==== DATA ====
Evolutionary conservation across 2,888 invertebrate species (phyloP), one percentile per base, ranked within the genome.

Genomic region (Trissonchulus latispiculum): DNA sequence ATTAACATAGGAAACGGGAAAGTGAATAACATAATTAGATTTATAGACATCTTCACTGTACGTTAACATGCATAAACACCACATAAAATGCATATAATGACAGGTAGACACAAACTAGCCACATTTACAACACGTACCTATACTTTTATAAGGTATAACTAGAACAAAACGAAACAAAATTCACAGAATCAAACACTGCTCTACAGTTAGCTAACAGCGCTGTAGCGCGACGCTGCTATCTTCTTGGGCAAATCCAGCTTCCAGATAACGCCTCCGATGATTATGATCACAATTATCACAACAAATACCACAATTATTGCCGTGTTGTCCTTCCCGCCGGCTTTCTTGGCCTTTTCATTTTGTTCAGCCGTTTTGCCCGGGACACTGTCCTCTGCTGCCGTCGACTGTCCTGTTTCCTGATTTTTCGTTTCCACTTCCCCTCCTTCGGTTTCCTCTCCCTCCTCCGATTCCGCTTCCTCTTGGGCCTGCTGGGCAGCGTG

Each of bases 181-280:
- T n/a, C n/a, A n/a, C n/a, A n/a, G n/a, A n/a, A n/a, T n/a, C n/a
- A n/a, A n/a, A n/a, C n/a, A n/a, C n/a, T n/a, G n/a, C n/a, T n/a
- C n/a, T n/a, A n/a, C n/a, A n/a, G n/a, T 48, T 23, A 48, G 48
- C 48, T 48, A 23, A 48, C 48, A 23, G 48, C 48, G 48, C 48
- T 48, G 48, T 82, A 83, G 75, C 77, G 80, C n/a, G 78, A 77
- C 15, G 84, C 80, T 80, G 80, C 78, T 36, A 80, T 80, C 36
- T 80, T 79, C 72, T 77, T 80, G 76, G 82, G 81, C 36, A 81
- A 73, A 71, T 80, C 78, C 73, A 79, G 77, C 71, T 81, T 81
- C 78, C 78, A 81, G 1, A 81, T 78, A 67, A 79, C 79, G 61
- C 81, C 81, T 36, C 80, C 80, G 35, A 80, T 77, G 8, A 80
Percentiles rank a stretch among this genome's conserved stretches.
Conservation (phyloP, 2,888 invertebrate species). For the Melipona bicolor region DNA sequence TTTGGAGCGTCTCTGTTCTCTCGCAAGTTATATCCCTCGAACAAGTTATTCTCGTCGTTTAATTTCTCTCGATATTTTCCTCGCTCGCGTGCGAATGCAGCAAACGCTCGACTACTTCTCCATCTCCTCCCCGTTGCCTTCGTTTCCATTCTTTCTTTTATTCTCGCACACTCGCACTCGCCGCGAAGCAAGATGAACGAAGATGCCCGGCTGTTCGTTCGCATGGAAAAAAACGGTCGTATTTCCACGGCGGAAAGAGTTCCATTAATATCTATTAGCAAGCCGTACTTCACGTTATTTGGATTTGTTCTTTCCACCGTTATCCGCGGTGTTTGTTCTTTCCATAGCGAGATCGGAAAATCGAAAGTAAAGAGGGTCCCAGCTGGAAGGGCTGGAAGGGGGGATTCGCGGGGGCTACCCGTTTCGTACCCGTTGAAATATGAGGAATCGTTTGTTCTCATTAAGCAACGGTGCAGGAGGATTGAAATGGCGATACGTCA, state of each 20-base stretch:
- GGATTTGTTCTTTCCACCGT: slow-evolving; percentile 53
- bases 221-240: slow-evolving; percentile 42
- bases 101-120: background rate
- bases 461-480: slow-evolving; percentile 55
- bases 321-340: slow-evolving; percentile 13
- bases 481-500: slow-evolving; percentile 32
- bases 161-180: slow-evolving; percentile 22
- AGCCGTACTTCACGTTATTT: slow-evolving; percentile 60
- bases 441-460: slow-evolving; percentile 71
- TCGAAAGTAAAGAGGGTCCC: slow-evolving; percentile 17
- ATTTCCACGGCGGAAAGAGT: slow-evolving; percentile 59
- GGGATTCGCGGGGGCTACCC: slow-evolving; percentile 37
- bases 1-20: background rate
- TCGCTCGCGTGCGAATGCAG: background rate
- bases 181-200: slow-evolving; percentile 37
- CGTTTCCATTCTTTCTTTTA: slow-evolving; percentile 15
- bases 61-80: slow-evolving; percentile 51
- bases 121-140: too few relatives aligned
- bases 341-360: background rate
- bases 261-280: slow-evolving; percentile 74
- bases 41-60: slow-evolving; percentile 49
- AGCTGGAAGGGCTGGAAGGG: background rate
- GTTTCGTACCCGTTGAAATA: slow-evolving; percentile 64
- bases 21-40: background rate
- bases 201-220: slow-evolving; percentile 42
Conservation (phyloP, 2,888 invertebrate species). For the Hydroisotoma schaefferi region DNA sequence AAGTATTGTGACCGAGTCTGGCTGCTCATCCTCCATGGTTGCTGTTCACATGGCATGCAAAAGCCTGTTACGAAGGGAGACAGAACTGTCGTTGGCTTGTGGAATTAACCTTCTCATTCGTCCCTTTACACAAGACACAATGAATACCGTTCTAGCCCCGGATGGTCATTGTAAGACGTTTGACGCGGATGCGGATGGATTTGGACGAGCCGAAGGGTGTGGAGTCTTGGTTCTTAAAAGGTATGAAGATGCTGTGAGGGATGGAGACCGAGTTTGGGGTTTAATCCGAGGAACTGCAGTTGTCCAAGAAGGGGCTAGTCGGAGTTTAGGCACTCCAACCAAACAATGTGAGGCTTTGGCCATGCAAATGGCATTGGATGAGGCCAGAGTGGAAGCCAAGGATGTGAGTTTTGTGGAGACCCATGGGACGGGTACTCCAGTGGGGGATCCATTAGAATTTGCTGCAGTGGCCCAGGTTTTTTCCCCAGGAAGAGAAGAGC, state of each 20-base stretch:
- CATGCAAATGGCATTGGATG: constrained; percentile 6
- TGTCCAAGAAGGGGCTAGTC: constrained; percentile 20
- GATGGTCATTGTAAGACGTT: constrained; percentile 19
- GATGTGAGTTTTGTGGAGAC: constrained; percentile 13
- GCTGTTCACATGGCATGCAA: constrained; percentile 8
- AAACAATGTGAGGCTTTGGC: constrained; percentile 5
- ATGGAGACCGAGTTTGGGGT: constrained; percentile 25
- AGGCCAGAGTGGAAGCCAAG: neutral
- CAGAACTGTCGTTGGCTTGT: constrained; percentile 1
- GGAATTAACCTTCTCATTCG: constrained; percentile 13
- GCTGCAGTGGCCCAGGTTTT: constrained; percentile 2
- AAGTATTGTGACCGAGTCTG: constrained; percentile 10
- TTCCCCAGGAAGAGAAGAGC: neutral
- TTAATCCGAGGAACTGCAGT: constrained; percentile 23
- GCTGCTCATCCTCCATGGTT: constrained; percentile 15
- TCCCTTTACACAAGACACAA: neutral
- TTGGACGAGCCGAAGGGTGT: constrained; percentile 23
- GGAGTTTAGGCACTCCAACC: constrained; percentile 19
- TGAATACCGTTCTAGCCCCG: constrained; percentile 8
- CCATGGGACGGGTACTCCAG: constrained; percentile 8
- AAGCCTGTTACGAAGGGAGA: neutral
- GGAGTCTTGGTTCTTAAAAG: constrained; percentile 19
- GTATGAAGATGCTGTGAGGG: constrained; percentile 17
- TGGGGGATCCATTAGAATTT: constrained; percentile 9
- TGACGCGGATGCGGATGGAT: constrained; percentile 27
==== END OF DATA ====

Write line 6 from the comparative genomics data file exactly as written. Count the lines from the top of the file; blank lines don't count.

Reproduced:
- C n/a, T n/a, A n/a, C n/a, A n/a, G n/a, T 48, T 23, A 48, G 48